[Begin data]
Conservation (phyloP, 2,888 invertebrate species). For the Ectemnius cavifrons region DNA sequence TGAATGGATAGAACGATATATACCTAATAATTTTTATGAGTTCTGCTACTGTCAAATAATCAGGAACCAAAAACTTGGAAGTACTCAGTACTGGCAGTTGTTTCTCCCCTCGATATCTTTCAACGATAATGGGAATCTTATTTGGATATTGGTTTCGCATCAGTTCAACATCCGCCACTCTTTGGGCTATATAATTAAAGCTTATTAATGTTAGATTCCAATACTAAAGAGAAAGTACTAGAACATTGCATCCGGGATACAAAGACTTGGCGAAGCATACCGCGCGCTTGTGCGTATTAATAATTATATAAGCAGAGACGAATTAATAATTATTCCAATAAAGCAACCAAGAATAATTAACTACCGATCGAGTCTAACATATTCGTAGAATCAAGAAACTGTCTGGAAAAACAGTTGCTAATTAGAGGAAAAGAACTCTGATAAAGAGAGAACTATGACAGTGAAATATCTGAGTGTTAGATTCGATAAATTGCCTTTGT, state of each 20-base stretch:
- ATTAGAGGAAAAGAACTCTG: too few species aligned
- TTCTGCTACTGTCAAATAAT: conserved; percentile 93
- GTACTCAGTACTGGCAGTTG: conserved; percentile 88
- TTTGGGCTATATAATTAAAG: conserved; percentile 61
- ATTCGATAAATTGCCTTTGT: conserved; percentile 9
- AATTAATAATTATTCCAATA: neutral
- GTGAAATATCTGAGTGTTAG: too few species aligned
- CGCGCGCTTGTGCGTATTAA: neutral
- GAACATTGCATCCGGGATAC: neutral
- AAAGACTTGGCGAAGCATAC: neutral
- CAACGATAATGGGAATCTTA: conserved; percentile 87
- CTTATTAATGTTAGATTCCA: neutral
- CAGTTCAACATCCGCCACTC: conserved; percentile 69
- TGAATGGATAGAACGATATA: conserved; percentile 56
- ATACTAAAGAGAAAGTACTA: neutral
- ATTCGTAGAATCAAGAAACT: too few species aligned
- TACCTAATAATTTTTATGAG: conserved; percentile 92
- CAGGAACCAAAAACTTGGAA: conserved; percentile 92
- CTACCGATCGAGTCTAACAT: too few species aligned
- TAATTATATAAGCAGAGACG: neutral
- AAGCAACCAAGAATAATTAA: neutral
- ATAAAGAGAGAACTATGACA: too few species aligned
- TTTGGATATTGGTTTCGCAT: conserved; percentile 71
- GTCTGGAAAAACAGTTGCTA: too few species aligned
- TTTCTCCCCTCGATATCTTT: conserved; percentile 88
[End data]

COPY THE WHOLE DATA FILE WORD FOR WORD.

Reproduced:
Conservation (phyloP, 2,888 invertebrate species). For the Ectemnius cavifrons region DNA sequence TGAATGGATAGAACGATATATACCTAATAATTTTTATGAGTTCTGCTACTGTCAAATAATCAGGAACCAAAAACTTGGAAGTACTCAGTACTGGCAGTTGTTTCTCCCCTCGATATCTTTCAACGATAATGGGAATCTTATTTGGATATTGGTTTCGCATCAGTTCAACATCCGCCACTCTTTGGGCTATATAATTAAAGCTTATTAATGTTAGATTCCAATACTAAAGAGAAAGTACTAGAACATTGCATCCGGGATACAAAGACTTGGCGAAGCATACCGCGCGCTTGTGCGTATTAATAATTATATAAGCAGAGACGAATTAATAATTATTCCAATAAAGCAACCAAGAATAATTAACTACCGATCGAGTCTAACATATTCGTAGAATCAAGAAACTGTCTGGAAAAACAGTTGCTAATTAGAGGAAAAGAACTCTGATAAAGAGAGAACTATGACAGTGAAATATCTGAGTGTTAGATTCGATAAATTGCCTTTGT, state of each 20-base stretch:
- ATTAGAGGAAAAGAACTCTG: too few species aligned
- TTCTGCTACTGTCAAATAAT: conserved; percentile 93
- GTACTCAGTACTGGCAGTTG: conserved; percentile 88
- TTTGGGCTATATAATTAAAG: conserved; percentile 61
- ATTCGATAAATTGCCTTTGT: conserved; percentile 9
- AATTAATAATTATTCCAATA: neutral
- GTGAAATATCTGAGTGTTAG: too few species aligned
- CGCGCGCTTGTGCGTATTAA: neutral
- GAACATTGCATCCGGGATAC: neutral
- AAAGACTTGGCGAAGCATAC: neutral
- CAACGATAATGGGAATCTTA: conserved; percentile 87
- CTTATTAATGTTAGATTCCA: neutral
- CAGTTCAACATCCGCCACTC: conserved; percentile 69
- TGAATGGATAGAACGATATA: conserved; percentile 56
- ATACTAAAGAGAAAGTACTA: neutral
- ATTCGTAGAATCAAGAAACT: too few species aligned
- TACCTAATAATTTTTATGAG: conserved; percentile 92
- CAGGAACCAAAAACTTGGAA: conserved; percentile 92
- CTACCGATCGAGTCTAACAT: too few species aligned
- TAATTATATAAGCAGAGACG: neutral
- AAGCAACCAAGAATAATTAA: neutral
- ATAAAGAGAGAACTATGACA: too few species aligned
- TTTGGATATTGGTTTCGCAT: conserved; percentile 71
- GTCTGGAAAAACAGTTGCTA: too few species aligned
- TTTCTCCCCTCGATATCTTT: conserved; percentile 88